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Thursday 19 September 2013

The Proposal – The Bear, 2 short plays by Anton Chekhov, St James Theatre, London, 9* out of 10

For a 21st century city-dweller who is smartphone-connected and desirous of participating fully in many aspects of life - private, professional, social, cultural - so many needs wants and requests, real and imagined, are vying for his attention that certain activities must be undertaken simultaneously.

So it is a good thing that thanks to the St. James Theatre office and other workers in London’s Victoria district can now munch their organic lunch-time salads, while at the same time watching some highly entertaining quality theatre in a very pleasant cultural space. 

They are currently being marvellously entertained by two short pieces signed Anton Chekhov, a 19th century Russian genius, who had a great sense of humour and an eye for the most human of our human traits - losing our cool completely, when it comes to wooing or being wooed by, a potential life-partner. 

In The Proposal the 35-year-old land-owner Lomov (Matthew McPherson) intends to make a marriage proposal to his neighbour’s daughter (Nadia Hynes). But to the chagrin of the latter, other topics than love and marriage arouse the potential couple’s passions.

In The Bear we meet a Smirnov (Gary Sefton), a middle-aged landowner whose solvency depends on immediately collecting a debt from a recently widowed attractive lady (Caroline Colomei) who appears determined to grieve forever for her deceased but undeserving wealthy landowner husband. The angered Smirnov becomes something like Vladimir Putin’s manic cousin including a compulsion for showing off his muscle-packed torso to the adoring multitude (; the Russian for “bear” is medved, without –iev, but still).  In trying desperately and not very successfully to collect the debt Smirnov in turn unleashes the widow’s suppressed passions to the point where quivering duelling pistols can take on phallic proportions.  

This double bill is true farce at its most farcical and yet Chekhov’s talent imbues the plays with an acute understanding of human nature, giving them a special quality; the characters on stage are ridiculous - and disconcertingly like you and me in what we might think of as our less glorious moments!

In the energetic production directed by Edward Hulme, the enthusiastic cast of the Butterfly Company make the Studio Theatre’s space their own.  They also establish great contact with the audience. Both male leads clearly enjoy skilfully squeezing every drop of comedy out of their hilarious characters.

Pure afternoon delight.


Sunday 8 September 2013

What Maisie Knew, Film directed by Scott McGehee & David Siegel, 8* out of 10

Maisie (Onata Aprile) is the precocious 9-year-old daughter of art dealer Beale (Steve Coogan) and ageing rock star Susanna (Julianne Moore), who have hired the young Margo (Joanna Vanderham) as her nanny, with whom Maisie has developed a strong bond. What is a very dysfunctional home at the best of times, becomes a truly toxic environment as Beale and Susanna go through a nasty break-up. Margo is involved with Beale, while Susanna soon takes up with the young bar-keeper Lincoln (Alexander Skarsgaard).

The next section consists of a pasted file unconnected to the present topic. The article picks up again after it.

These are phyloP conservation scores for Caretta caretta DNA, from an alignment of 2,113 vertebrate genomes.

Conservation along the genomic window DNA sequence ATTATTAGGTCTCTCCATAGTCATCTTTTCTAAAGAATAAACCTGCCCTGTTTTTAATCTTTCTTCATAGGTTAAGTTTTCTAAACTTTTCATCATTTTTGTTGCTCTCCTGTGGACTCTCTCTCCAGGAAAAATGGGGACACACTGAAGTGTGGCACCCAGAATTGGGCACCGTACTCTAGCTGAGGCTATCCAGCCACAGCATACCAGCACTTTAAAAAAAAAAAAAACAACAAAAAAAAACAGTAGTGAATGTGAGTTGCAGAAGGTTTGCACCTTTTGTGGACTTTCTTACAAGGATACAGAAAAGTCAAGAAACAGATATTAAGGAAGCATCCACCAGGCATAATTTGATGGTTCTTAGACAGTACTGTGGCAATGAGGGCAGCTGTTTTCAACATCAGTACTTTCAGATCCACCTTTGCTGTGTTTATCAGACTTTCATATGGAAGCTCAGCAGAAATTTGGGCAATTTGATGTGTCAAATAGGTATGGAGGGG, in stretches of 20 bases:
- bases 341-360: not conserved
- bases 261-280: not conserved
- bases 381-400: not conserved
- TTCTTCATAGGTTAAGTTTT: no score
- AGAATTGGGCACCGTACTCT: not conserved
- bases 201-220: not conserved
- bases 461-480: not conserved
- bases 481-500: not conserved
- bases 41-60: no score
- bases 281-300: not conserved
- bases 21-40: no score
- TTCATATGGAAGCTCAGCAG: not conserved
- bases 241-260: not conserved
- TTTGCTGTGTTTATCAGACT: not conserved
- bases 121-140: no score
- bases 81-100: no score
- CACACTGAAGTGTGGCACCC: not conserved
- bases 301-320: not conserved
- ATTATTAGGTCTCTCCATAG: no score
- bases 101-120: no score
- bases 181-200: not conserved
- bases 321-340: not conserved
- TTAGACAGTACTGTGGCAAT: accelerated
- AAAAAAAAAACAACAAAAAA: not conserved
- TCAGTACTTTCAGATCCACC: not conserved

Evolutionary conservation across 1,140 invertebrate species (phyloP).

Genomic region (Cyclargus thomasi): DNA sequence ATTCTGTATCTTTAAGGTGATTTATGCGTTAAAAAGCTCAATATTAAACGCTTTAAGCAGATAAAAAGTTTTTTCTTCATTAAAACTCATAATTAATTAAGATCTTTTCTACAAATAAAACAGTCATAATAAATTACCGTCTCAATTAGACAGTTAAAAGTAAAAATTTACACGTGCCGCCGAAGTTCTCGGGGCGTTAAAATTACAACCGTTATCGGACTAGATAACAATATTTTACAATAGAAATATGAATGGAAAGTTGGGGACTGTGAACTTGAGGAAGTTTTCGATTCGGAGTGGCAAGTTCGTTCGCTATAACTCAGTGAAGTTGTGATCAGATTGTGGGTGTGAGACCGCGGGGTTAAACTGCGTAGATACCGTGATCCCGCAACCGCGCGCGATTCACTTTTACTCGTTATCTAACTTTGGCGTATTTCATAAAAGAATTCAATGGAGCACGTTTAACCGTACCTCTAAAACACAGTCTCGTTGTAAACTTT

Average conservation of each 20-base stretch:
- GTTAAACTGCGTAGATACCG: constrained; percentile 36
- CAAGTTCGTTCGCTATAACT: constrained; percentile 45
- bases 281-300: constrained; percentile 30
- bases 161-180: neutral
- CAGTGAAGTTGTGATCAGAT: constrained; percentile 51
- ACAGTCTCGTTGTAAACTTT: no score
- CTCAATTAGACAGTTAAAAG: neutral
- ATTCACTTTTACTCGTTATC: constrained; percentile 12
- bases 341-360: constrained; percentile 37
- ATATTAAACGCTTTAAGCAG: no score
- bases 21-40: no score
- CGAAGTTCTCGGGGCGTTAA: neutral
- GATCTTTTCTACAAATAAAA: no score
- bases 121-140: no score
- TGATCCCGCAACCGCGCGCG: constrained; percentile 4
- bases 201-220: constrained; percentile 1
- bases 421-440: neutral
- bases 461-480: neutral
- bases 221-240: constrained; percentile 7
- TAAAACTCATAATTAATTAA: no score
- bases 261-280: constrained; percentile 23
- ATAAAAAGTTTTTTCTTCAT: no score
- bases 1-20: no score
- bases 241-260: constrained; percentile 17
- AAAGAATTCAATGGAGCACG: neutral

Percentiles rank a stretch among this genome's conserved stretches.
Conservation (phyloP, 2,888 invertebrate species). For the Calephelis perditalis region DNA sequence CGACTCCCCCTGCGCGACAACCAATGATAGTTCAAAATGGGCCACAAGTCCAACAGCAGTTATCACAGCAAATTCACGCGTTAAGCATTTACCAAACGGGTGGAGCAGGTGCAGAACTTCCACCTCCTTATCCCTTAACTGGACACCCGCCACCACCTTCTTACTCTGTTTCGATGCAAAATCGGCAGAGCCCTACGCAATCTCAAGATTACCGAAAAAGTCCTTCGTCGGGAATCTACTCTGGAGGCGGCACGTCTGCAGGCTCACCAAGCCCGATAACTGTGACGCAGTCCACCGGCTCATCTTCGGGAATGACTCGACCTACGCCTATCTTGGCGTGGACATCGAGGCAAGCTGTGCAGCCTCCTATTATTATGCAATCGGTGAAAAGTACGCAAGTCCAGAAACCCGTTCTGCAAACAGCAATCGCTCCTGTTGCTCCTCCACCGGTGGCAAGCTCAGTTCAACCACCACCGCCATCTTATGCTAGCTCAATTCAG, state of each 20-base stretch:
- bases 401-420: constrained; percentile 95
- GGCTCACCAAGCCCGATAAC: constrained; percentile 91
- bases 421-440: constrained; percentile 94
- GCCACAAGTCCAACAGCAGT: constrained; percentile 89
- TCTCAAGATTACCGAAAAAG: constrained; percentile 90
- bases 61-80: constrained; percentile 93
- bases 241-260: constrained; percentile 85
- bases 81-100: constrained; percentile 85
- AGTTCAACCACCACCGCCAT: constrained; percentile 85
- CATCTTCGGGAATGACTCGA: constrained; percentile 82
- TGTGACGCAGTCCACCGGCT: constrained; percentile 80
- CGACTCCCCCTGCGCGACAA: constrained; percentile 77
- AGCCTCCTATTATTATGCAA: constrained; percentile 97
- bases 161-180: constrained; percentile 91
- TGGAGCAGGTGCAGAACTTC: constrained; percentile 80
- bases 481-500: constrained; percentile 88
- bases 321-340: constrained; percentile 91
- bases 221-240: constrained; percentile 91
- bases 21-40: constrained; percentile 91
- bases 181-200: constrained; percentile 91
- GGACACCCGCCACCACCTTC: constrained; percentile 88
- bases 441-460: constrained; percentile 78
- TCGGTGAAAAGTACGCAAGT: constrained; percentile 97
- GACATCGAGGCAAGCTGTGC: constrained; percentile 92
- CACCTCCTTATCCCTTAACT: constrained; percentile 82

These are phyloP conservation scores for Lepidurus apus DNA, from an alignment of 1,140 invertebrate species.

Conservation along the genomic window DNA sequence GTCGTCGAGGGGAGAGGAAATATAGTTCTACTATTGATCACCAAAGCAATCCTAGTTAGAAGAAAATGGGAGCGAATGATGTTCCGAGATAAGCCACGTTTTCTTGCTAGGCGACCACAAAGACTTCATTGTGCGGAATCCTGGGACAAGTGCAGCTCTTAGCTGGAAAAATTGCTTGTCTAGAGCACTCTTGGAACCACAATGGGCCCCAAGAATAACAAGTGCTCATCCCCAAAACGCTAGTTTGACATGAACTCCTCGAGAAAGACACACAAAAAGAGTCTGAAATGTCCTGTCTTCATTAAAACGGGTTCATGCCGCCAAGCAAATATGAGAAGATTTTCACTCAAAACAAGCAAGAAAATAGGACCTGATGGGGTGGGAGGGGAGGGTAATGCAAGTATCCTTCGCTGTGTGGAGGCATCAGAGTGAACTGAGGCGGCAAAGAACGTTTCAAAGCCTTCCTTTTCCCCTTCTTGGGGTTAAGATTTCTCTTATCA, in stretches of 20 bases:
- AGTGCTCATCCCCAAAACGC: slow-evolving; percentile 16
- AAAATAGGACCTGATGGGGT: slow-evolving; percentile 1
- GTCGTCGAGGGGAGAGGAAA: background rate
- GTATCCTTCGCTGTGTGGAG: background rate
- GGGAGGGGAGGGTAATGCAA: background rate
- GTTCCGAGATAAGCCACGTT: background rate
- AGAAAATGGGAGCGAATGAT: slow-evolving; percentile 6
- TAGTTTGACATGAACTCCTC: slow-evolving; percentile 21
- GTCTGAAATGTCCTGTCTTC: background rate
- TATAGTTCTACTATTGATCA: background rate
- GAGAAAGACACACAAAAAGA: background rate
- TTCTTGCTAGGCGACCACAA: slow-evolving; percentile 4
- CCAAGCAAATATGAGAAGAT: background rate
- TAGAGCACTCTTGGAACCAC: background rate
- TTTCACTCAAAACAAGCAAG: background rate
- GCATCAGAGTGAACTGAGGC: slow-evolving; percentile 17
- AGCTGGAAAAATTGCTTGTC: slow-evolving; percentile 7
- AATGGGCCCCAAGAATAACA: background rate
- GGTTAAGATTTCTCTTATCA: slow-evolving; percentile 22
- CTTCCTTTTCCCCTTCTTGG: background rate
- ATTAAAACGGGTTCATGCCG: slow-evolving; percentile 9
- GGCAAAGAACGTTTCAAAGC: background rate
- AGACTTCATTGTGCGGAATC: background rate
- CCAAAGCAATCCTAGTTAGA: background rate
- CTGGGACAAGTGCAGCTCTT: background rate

The adults around Maisie are so wrapped up in their own affairs and desires that they appear to either ignore her altogether or use her in order to further their own ends. Maisie soon understands that in order to get through this, she will have to look after her own needs and take a lead in managing her relationship with the rather irresponsible adults around her. In the stormy waters which they have created, she looks for a suitable place to throw an anchor, in a desperate attempt to find at least some stability for herself.

Despite being a adaptation of the eponymous novel written in the 1890s by the American author Henry James, "What Maisie Knew" is a heart-breaking story of our time: self-obsessed adults misuse their position as parents to pursue their own ends, leaving their child to fend for herself. 

With the help of an excellent ensemble of actors, directors Scott McGehee and David Siegel tell Maisie’s story in convincing “scenes from a marriage” style. Juliann Moore stands out as a woman with guilt feelings for being an inadequate parent which she is asking the victim of her inadequate parenting to assuage.  But, the success of this film depends on how credible the portrayal of Maisie is - and Onata Aprile delivers an outstanding performance.

After seeing the What Maisie Knew, I did ask myself whether it was really possible for a young girl to be as mature in dealing with the consequences of chaotic adult relationships as Maisie is. Quite by accident I came across the 1998 documentary film Divorce Iranian Style by Kim Longinotto and Ziba Mir-Hosseini. Halfway through this documentary a young girl, the daughter of the clerk in an Iranian divorce court, who has spent her childhood observing its procedures, speaks on camera to the filmmakers about her observations on failing adult relationships. It is an amazing document, which has settled the question for me – children like Maisie can speak to us in fictional and factual form across time and cultural barriers. Here a link to this documentary film on YouTube: